Feb. 11 (UPI) -- Hyundai has recalled nearly 430,000 Elantras over possibility of moisture entering the anti-lock brake system module, shorting it and sparking an engine fire.
The recall has been issued for 429,686 of its Elantra 2006-2011 sedans and 2007-2011 Touring hatchback wagons, a Safety Recall Report said, which the National Highway Traffic Safety Administration published.
The electrical short circuit could develop if moisture enters the ABS module, which may cause an engine compartment fire and increase risk of an injury, the report said.
The engine could ignite when the car is on or off since the ABS module remains energized, but to date, there have been only a few reports of such fires and no reports to Hyundai of injuries, a timeline report shows.
Hyundai Motor America discovered the problem after an October 2017 claim alleging an engine compartment fire in a 2007 Hyundai Elantra.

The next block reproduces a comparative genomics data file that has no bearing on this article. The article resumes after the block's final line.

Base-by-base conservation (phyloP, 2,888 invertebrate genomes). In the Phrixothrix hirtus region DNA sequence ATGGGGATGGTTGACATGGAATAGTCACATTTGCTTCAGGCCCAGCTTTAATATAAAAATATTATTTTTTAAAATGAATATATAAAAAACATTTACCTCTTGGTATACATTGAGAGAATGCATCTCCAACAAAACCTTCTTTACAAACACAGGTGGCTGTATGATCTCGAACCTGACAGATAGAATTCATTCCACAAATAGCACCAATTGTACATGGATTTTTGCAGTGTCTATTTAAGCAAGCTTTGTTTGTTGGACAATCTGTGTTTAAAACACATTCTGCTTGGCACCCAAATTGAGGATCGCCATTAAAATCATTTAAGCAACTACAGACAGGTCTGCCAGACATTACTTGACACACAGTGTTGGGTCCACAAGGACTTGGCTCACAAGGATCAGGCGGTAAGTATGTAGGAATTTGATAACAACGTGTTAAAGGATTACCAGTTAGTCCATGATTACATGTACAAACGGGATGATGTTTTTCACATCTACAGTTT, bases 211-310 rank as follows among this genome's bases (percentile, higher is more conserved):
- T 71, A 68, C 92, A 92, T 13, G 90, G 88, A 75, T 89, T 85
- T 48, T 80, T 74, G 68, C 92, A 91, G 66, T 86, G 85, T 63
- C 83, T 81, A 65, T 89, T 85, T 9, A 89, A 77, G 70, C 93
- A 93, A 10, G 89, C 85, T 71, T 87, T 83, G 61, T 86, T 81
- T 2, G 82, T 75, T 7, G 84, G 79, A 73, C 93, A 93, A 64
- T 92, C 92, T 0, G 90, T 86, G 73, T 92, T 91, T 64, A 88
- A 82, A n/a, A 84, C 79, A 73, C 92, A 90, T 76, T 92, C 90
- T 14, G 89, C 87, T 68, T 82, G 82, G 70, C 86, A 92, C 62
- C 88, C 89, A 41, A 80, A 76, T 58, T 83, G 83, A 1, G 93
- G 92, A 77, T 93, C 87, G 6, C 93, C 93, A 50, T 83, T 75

"The source of the ignition could not be determined due to the extent of the damage; however, various fuses related to the ABS module were found open indicating the possibility of an internal short," the report said.
Hyundai's fix is a new relay that will power down the ABS module when the vehicle's ignition switch is turned off. After years of inspection and analysis, Hyundai has been unable to find a "discernible trend relating to a design or manufacturing defect," that would cause moisture to enter the ABS, leaving the vehicle at risk for fire while it is on.
"While the vehicle is on, short circuits are preceded by other noticeable symptoms such as noise [or] ABS warning lights," a Hyundai spokesperson told Car and Driver. "So with the vehicle on, the driver is present and will detect preceding symptoms if a short circuit were to occur. In this situation, the foundation brakes continue to be operational."
Dealers and owners will be notified of the recall in April.
Owners can check the NHTSA recall site, to see if their vehicle is included in the recall.